1. I am glad you enjoy and can afford your modest home. I really am. That it can be a route for you to liberation is nice. My grandmother didn’t feel liberated when living in a central coast caravan park, however. Perhaps an older lady is interested in safety, so less inclined to pre-figurative acts of anarchism than a man. I would not wish to live in a small or a mobile dwelling either. I don’t see well and I need space in which to earn my wages. My rented home is also modest. But the claim that you use the right amount of space while others are immoral. Are you a fervently religious person? This sounds like preaching to me.
          Please. If you truly are an anarchist, you will know that the revolution does not start with you and your chosen way of living. What you have is a lifestyle, not a tactic for widespread change. If you enjoy your lifestyle, great. But declaring that the way you live is the model for all individuals is tyranny, not anarchism.

  15. Dear Helen – thank you for this review.

    I am tired of people being given a platform beyond their expertise and qualifications because they have charisma.

    I think Trust Fund Babies like Tim Ferris and those with comfortable incomes offer advice that ultimately makes the average person feel like a loser simply because they aren’t in those circumstances.

    When Malcolm Turnbull suggested that new home buyers get their parents to chip in – I laughed. Their parents? The same people in their 50s and 60s who are fighting for their retirement? Who are being laid off from jobs with shitty retraining support? THOSE parents?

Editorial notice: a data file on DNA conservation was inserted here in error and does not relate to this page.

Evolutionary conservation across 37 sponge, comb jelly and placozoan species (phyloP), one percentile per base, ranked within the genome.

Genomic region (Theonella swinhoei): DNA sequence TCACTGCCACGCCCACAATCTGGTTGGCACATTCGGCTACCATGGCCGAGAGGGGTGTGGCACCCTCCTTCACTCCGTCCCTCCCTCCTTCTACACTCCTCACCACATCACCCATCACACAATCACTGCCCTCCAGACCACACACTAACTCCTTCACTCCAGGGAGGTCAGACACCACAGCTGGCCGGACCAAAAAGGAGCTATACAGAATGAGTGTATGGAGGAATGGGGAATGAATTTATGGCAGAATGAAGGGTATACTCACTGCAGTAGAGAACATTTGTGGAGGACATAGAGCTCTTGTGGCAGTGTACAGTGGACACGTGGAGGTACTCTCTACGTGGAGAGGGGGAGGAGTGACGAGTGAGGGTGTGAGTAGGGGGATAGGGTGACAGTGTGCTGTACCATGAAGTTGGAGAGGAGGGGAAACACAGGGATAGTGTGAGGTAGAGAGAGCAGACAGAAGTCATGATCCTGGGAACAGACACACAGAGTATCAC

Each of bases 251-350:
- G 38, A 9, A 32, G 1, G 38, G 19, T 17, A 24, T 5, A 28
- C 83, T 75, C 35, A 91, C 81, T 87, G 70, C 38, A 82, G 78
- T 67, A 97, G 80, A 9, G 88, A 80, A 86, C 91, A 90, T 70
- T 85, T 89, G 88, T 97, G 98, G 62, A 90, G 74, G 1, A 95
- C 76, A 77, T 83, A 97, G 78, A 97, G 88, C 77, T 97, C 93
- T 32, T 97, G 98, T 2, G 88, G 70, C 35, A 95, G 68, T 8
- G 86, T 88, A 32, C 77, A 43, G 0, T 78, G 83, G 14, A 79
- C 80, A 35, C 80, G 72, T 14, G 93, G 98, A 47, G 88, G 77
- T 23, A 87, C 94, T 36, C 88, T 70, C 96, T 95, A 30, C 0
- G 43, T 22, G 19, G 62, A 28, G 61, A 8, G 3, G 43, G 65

If this gal wanted to do her own GOOP version of financial literacy, no one would really care. But the fact she’s doing it under the ABC banner makes it worth reviewing as you have. Thank you.

  16. I listened to the first two episodes while I was stuck in traffic yesterday and was underwhelmed. I’m now in a relatively well-paid position and gradually digging myself out of debt. I’m perhaps the Pineapple’s target audience. But what I remember was how frugal I had to be for many, many years. In the second episode, Clare makes a song and dance about a woman who’s feeding her family on $50 grocery money a week and saying how awe-inspiring that is, and ‘I wish I could be so frugal!’. I did this… for years… out of necessity. Nobody made a song and dance about it; it was the way we had to live. I grew veggies, bought homebrand everything, bought stuff in bulk, went to the fresh produce market looking for bargains, didn’t eat out, and turned down social invitations because I couldn’t afford to eat in restaurants or buy fancy coffees. No matter how much I didn’t spend, I wasn’t going to get rich. And I was miserable. It was awful and stressful and I would never live that way by choice. Agree with you, Helen, that this podcast is disingenuous and ignoring the big issues.